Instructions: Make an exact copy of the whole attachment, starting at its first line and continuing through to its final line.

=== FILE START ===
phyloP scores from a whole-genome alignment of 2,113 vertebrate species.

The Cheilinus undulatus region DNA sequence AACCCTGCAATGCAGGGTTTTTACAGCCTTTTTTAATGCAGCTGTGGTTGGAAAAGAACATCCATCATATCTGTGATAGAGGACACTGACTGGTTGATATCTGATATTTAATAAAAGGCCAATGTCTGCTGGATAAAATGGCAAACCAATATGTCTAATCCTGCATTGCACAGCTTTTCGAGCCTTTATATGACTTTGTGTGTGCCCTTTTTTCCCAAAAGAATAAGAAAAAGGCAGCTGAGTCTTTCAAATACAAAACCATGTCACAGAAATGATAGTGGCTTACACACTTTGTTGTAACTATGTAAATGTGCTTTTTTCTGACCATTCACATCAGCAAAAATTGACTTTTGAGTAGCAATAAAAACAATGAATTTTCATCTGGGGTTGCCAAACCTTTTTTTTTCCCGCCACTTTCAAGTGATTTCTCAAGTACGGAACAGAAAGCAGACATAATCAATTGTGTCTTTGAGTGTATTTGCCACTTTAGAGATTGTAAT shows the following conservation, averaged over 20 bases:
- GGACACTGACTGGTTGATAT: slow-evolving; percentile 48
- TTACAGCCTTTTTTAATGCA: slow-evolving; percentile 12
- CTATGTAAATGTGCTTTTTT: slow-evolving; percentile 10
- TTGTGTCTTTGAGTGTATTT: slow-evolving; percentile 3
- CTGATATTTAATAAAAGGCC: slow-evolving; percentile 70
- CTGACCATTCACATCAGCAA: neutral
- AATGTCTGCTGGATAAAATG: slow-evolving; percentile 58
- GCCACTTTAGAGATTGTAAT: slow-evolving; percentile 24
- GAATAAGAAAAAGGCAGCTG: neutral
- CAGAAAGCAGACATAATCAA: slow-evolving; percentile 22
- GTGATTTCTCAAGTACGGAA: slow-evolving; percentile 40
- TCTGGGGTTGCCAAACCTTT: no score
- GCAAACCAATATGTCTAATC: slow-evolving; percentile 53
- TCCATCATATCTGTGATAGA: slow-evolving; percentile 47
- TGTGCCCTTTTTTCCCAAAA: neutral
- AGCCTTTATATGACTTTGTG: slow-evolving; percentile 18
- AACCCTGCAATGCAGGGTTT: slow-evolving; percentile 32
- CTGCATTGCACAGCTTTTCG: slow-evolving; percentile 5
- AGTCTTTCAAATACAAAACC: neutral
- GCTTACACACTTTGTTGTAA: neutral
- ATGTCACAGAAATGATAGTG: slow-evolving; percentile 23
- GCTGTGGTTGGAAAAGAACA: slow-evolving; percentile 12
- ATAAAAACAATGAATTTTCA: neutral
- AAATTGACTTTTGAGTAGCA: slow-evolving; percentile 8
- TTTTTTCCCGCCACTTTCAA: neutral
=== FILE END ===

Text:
phyloP scores from a whole-genome alignment of 2,113 vertebrate species.

The Cheilinus undulatus region DNA sequence AACCCTGCAATGCAGGGTTTTTACAGCCTTTTTTAATGCAGCTGTGGTTGGAAAAGAACATCCATCATATCTGTGATAGAGGACACTGACTGGTTGATATCTGATATTTAATAAAAGGCCAATGTCTGCTGGATAAAATGGCAAACCAATATGTCTAATCCTGCATTGCACAGCTTTTCGAGCCTTTATATGACTTTGTGTGTGCCCTTTTTTCCCAAAAGAATAAGAAAAAGGCAGCTGAGTCTTTCAAATACAAAACCATGTCACAGAAATGATAGTGGCTTACACACTTTGTTGTAACTATGTAAATGTGCTTTTTTCTGACCATTCACATCAGCAAAAATTGACTTTTGAGTAGCAATAAAAACAATGAATTTTCATCTGGGGTTGCCAAACCTTTTTTTTTCCCGCCACTTTCAAGTGATTTCTCAAGTACGGAACAGAAAGCAGACATAATCAATTGTGTCTTTGAGTGTATTTGCCACTTTAGAGATTGTAAT shows the following conservation, averaged over 20 bases:
- GGACACTGACTGGTTGATAT: slow-evolving; percentile 48
- TTACAGCCTTTTTTAATGCA: slow-evolving; percentile 12
- CTATGTAAATGTGCTTTTTT: slow-evolving; percentile 10
- TTGTGTCTTTGAGTGTATTT: slow-evolving; percentile 3
- CTGATATTTAATAAAAGGCC: slow-evolving; percentile 70
- CTGACCATTCACATCAGCAA: neutral
- AATGTCTGCTGGATAAAATG: slow-evolving; percentile 58
- GCCACTTTAGAGATTGTAAT: slow-evolving; percentile 24
- GAATAAGAAAAAGGCAGCTG: neutral
- CAGAAAGCAGACATAATCAA: slow-evolving; percentile 22
- GTGATTTCTCAAGTACGGAA: slow-evolving; percentile 40
- TCTGGGGTTGCCAAACCTTT: no score
- GCAAACCAATATGTCTAATC: slow-evolving; percentile 53
- TCCATCATATCTGTGATAGA: slow-evolving; percentile 47
- TGTGCCCTTTTTTCCCAAAA: neutral
- AGCCTTTATATGACTTTGTG: slow-evolving; percentile 18
- AACCCTGCAATGCAGGGTTT: slow-evolving; percentile 32
- CTGCATTGCACAGCTTTTCG: slow-evolving; percentile 5
- AGTCTTTCAAATACAAAACC: neutral
- GCTTACACACTTTGTTGTAA: neutral
- ATGTCACAGAAATGATAGTG: slow-evolving; percentile 23
- GCTGTGGTTGGAAAAGAACA: slow-evolving; percentile 12
- ATAAAAACAATGAATTTTCA: neutral
- AAATTGACTTTTGAGTAGCA: slow-evolving; percentile 8
- TTTTTTCCCGCCACTTTCAA: neutral